There’s a time and a place for conversations about your turgid love life and your marital frustrations. In front of a real estate agent at an open for inspection is definitely not one of them.
Nor is it a time to talk about the virtues of thick walls or where you’ll fit the stripper pole.
Real estate agents hear it all, but beyond the gory personal details, there’s a slew of things they say aren’t helping you in your quest to buy a home.
For starters, if you’re the kind of person who thinks that loudly announcing the house has hidden asbestos (when it doesn’t) or that an 18-storey building is about to be built next door (when it isn’t), you will probably get the opposite reaction of the one you’re looking for.
“When people bag a property before an auction, we know what they’re trying to do,” says Biggin & Scott Richmond director Russell Cambridge. “And so does everyone else — they assume you’re interested and it’s no surprise when you make the opening bid.”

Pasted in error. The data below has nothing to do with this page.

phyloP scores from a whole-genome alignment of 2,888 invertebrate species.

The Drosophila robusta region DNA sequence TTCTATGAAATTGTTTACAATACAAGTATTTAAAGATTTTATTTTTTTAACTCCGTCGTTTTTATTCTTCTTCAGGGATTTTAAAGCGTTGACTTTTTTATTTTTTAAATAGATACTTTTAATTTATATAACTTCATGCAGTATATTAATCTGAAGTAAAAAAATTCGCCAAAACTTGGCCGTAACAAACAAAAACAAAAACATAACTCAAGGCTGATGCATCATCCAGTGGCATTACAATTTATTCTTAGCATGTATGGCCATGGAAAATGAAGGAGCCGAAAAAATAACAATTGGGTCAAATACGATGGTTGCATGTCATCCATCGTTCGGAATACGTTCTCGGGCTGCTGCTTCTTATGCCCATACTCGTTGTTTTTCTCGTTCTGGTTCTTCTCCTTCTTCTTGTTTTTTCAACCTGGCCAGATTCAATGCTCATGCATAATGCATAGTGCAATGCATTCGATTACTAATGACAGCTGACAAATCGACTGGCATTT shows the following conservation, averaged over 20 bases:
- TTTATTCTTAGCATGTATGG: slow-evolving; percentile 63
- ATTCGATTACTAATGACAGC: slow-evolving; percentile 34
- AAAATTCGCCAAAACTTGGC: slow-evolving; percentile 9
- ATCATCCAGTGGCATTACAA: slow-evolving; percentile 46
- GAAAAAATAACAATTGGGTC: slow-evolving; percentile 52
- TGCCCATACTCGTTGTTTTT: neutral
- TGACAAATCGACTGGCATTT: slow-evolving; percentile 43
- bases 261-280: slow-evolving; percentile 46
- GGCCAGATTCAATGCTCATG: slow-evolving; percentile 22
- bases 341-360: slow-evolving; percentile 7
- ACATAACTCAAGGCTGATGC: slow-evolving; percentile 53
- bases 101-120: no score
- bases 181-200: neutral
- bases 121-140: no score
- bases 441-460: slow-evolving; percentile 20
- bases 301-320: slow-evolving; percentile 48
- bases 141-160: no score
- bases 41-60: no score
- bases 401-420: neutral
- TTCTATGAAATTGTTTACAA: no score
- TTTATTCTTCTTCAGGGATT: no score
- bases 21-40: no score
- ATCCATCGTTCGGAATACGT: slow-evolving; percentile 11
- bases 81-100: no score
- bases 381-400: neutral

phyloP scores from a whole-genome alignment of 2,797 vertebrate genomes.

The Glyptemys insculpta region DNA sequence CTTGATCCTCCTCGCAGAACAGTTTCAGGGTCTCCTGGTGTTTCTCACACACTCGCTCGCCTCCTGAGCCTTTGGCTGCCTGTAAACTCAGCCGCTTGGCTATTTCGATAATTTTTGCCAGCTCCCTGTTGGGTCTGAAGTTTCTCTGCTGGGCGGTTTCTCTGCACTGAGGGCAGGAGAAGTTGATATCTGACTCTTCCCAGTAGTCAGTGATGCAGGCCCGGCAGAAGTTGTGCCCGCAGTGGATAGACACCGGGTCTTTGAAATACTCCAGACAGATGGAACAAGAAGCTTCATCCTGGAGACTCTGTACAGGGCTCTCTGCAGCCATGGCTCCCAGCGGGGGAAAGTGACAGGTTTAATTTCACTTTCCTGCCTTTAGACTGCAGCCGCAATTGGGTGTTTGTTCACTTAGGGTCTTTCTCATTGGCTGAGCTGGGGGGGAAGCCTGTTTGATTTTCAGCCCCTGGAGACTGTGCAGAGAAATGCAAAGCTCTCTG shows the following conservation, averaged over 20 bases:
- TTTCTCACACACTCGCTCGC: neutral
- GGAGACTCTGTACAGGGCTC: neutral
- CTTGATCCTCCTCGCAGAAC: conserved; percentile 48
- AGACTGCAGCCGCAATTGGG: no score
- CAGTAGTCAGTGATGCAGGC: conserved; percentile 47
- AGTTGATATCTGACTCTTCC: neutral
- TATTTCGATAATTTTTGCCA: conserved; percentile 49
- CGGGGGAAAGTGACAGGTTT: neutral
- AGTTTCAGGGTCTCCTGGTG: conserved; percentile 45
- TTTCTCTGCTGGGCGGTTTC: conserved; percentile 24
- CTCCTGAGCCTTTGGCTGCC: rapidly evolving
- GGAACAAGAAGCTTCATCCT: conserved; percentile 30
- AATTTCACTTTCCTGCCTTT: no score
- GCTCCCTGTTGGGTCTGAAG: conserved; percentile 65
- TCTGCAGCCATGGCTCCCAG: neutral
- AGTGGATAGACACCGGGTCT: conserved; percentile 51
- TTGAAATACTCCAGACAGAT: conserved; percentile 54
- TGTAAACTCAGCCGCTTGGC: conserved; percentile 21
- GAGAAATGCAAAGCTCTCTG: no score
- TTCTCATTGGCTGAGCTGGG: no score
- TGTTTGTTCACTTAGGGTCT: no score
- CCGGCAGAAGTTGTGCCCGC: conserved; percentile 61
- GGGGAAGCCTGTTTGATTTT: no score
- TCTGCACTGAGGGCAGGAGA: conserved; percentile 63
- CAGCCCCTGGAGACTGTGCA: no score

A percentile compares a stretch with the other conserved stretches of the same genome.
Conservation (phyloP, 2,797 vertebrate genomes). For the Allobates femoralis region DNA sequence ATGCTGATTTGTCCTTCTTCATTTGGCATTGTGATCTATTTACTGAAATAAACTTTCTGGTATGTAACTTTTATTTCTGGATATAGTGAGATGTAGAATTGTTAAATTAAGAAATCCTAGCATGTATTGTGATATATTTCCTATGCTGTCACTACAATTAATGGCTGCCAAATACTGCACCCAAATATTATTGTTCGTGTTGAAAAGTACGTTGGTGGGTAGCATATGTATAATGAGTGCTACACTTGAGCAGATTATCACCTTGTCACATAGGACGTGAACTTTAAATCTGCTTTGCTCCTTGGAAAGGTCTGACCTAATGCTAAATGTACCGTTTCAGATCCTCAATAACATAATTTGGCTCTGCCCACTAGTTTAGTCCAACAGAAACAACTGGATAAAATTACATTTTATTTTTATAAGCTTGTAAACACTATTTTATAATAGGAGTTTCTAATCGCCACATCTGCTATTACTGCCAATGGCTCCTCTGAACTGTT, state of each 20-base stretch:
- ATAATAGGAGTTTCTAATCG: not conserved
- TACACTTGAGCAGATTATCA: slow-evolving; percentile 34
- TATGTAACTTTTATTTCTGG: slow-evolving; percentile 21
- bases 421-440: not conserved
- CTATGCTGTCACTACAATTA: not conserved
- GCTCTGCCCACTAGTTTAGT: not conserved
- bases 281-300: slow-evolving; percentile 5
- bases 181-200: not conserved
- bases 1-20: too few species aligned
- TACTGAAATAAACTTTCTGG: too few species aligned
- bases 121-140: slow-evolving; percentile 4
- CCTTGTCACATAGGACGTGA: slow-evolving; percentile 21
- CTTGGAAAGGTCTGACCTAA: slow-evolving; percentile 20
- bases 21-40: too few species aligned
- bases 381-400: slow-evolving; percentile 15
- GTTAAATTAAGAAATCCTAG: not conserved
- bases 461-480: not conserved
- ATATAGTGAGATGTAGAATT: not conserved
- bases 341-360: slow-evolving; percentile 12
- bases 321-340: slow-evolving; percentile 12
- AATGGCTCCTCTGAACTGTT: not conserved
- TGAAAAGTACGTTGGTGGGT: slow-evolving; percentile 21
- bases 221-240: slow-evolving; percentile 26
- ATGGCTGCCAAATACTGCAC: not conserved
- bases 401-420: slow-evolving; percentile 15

Don’t try to throw agents off on your price range either.
“Buyers will say, I’m not going to pay a cent over $800,000,” LJ Hooker principal Brett Greensill says. “Then immediately after, the next thing they do offer is $820,000. You’re better off saying, ‘I’m prepared to negotiate, help me get the property for a reasonable price.”
In fact, most agents say giving them a clear and honest price range not only helps them guide the seller’s expectations, but allows them to suggest other properties that may be more suited to your budget.
You may think it’s fair game to bully a real estate agent, but remember: they’re paid very well to take as much as you can throw at them. And — believe it or not — they’re human and they respond to personal attacks or nasty behaviour the same way anyone would.
“There’s a saying: you catch more bees with honey,” Mr Greensill says. “I’m easily seduced by flattery, but for some people, their negotiating strategy is bullying. It will certainly limit the help you will want to give them, because of course you’d rather deal with nice people.”
There’s no need to lie to agents about your personal circumstances either. They’ve seen the messiest break-ups and the meanest family feuds. If there’s an angry husband who is going to turn up and interrupt the auction, better to let them know.
Most importantly, it is worthwhile trying to trust them. You’re about to give them enough money with their commission to buy another car, so if you get a bad feeling, there will always be another house.